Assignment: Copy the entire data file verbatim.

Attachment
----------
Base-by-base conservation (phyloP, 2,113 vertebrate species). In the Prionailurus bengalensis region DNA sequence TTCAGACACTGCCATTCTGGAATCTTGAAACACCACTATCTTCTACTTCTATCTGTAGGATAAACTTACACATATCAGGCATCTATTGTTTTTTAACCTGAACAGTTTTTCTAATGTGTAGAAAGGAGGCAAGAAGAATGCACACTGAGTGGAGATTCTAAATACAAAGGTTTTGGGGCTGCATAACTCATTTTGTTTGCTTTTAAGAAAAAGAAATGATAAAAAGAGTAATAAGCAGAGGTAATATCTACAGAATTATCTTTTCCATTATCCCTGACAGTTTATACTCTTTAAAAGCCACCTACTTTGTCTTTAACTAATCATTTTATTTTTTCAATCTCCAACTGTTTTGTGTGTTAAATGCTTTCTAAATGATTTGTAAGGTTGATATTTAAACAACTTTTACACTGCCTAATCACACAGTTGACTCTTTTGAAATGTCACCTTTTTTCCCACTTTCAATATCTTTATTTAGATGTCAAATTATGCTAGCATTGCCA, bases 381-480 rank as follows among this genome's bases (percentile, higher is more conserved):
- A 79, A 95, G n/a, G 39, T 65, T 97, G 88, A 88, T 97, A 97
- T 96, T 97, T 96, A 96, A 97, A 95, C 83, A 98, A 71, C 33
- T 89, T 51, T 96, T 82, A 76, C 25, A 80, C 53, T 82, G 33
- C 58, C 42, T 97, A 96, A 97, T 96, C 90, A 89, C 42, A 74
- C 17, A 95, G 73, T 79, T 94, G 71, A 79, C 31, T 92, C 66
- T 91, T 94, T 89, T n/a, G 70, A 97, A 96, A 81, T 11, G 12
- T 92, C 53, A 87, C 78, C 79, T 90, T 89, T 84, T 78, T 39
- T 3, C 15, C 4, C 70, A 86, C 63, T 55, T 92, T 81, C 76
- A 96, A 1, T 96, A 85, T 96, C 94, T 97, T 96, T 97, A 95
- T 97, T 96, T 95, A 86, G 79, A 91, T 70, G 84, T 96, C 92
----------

Base-by-base conservation (phyloP, 2,113 vertebrate species). In the Prionailurus bengalensis region DNA sequence TTCAGACACTGCCATTCTGGAATCTTGAAACACCACTATCTTCTACTTCTATCTGTAGGATAAACTTACACATATCAGGCATCTATTGTTTTTTAACCTGAACAGTTTTTCTAATGTGTAGAAAGGAGGCAAGAAGAATGCACACTGAGTGGAGATTCTAAATACAAAGGTTTTGGGGCTGCATAACTCATTTTGTTTGCTTTTAAGAAAAAGAAATGATAAAAAGAGTAATAAGCAGAGGTAATATCTACAGAATTATCTTTTCCATTATCCCTGACAGTTTATACTCTTTAAAAGCCACCTACTTTGTCTTTAACTAATCATTTTATTTTTTCAATCTCCAACTGTTTTGTGTGTTAAATGCTTTCTAAATGATTTGTAAGGTTGATATTTAAACAACTTTTACACTGCCTAATCACACAGTTGACTCTTTTGAAATGTCACCTTTTTTCCCACTTTCAATATCTTTATTTAGATGTCAAATTATGCTAGCATTGCCA, bases 381-480 rank as follows among this genome's bases (percentile, higher is more conserved):
- A 79, A 95, G n/a, G 39, T 65, T 97, G 88, A 88, T 97, A 97
- T 96, T 97, T 96, A 96, A 97, A 95, C 83, A 98, A 71, C 33
- T 89, T 51, T 96, T 82, A 76, C 25, A 80, C 53, T 82, G 33
- C 58, C 42, T 97, A 96, A 97, T 96, C 90, A 89, C 42, A 74
- C 17, A 95, G 73, T 79, T 94, G 71, A 79, C 31, T 92, C 66
- T 91, T 94, T 89, T n/a, G 70, A 97, A 96, A 81, T 11, G 12
- T 92, C 53, A 87, C 78, C 79, T 90, T 89, T 84, T 78, T 39
- T 3, C 15, C 4, C 70, A 86, C 63, T 55, T 92, T 81, C 76
- A 96, A 1, T 96, A 85, T 96, C 94, T 97, T 96, T 97, A 95
- T 97, T 96, T 95, A 86, G 79, A 91, T 70, G 84, T 96, C 92